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Spotlight: The New York comedy circuit


New York has had a cold winter. So cold that, according to the comedian Ben Bailey, everyone in the city looked as if they were homeless, wearing at least three coats and having permanently runny noses. Though the advent of spring on the weekend I arrived certainly cheered most of the population, comedians, of course, remained professionally cynical. “What is all this about the wind-chill factor?” growled Lewis Black. “Why do I need to know what temperature it could have been if it hadn't been for the breeze?”

Black, a popular correspondent on Comedy Central's magazine programme The Daily Show with Jon Stewart, is a Mr Angry for the moment, especially on politics. He dishes out disdain left and right: "The only thing worse than a Republican or a Democrat is when they work together." Refreshingly, he stays away from apathy by attacking tax-cuts and declining public services. Public services may not be an easy target for laughs, but his public lapped it up, filling the Brooks Atkinson Theater twice in one evening for the recording of Black's HBO television special.

Just round the corner on Broadway, at the long-established Carolines club, the energy levels were similarly high. Carolines was born in Chelsea in 1981, and though not as old as the Comic Strip, the club is influential and a driving force of the new NY Comedy Festival taking place later this year. Headlining on the night I was there was Jim Norton. Though some people cringe at the mention of his name, Norton has his moments of creative irreverence and, like many comedians on the circuit, is not afraid to tackle issues of race and immigration.

That night, Norton was exploding the "myth" that he had to honour his Irish roots, and made it clear that he was unlikely to be joining the St Patrick's Day parade. Though clearly not a regular at Mass, Norton has a talent for confession, as his tales of Brazilian prostitutes reveal. Not to everyone's taste, clearly, but the audience at Carolines responded warmly and was treated to a longer set than the standard 10 to 20 minutes.

The shorter sets demanded by the prevalent format of two to three shows a night (don't even think about having an interval; you will be walking to the toilet during someone's act) inevitably have their drawbacks for comedians as well as audiences. "You need to be flexible if you are playing to the late-night crowds," says Paul Mecurio, a former Wall Street lawyer and investment banker turned comic and Daily Show writer. "Shorter sets don't allow for that. I've seen people with TV deals come back to the clubs and fall apart because they have a limit on their material."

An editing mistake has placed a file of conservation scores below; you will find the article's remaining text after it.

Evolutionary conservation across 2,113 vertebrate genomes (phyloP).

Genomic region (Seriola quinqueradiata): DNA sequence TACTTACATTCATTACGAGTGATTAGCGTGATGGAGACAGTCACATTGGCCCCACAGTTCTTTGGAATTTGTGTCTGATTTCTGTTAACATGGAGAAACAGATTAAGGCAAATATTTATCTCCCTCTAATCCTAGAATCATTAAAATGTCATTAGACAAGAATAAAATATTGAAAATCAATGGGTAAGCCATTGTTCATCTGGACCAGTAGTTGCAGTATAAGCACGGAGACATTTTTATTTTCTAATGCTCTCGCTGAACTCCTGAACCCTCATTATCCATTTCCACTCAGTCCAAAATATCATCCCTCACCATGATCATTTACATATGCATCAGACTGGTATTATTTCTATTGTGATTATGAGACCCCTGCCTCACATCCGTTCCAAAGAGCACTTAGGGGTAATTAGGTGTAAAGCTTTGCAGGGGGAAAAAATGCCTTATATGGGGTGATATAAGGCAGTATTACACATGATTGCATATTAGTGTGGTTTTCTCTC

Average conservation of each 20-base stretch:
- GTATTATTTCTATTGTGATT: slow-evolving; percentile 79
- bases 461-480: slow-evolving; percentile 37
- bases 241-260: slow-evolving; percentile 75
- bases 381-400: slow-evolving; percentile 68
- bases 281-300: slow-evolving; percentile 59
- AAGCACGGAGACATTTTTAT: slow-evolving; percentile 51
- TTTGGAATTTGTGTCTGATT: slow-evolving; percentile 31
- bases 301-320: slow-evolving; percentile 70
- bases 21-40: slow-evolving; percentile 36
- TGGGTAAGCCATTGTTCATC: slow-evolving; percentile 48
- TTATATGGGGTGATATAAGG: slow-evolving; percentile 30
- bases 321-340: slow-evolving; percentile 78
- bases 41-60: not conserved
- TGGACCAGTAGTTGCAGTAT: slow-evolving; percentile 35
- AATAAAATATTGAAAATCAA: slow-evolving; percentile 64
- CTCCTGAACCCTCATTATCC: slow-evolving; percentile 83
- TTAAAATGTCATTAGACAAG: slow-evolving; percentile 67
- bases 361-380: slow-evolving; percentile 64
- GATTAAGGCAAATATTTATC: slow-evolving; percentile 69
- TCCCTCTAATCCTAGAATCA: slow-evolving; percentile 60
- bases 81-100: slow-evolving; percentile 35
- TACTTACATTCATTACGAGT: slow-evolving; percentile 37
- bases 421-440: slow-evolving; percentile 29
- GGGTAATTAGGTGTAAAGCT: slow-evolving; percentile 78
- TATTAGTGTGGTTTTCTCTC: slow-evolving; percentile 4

Television is still the promised land for many comics, who look to the holy trinity of showcase chat shows, hosted by David Letterman, Jay Leno and Conan O'Brien, as well as Last Call with Carson Daly and The Late, Late Show with Craig Kilborn. Then there is the Comedy Central channel, home to The Daily Show, (Dave) Chappelle's Show and so on. Almost everyone who plays the clubs has a TV credit, but exposure and new talent do not always move in the same direction.

Jeff Singer, a producer who has previously been an agent and manager, believes that TV exposure still hurts the live scene: "There are too many venues and too little talent," he laments. However, his despair hasn't stopped his enthusiasm for promoting the Eating It night at the Luna Lounge on the Lower East Side. One of the regular turns there is Mike Birbiglia, an intelligent comic. He insists that the local comedy scene is strong: "As with television, people are quick to say that there is nothing good on, but there are good shows - you just need to seek them out."

One of the places to seek out good shows is Tinkle, another Lower East Side night, started by the comedian Todd Barry, which has less of a showcase feel about it. Talent-wise, one name bubbling away and rated by Singer, Birbiglia and me, after I saw him at Gotham Comedy Club, is Bill Burr. He is a redhead live wire who brings new energy and venom to well-trodden material.

While I was in NY, I saw nothing that would have looked out of place on a London stage, and recently the wind blew the other way when the British and Irish Comedy Invasion arrived in town, with acts including the Anglo- Iranian comic Omid Djalili, Boothby Graffoe and Dylan Moran forming part of the first wave. The Irish comedian Tommy Tiernan follows later. Tiernan was also in NY when I was there, warming up for the Aspen Comedy Festival and pulling no punches with a good set incorporating material about Israel and the US ambition to become the rival superpower to God.

He did struggle a bit, although it wasn't the material that made his life difficult but more the homegrown tales that just seemed to get lost in translation, provoking him to exclaim at one point: "That is a joke on the other side of the Atlantic."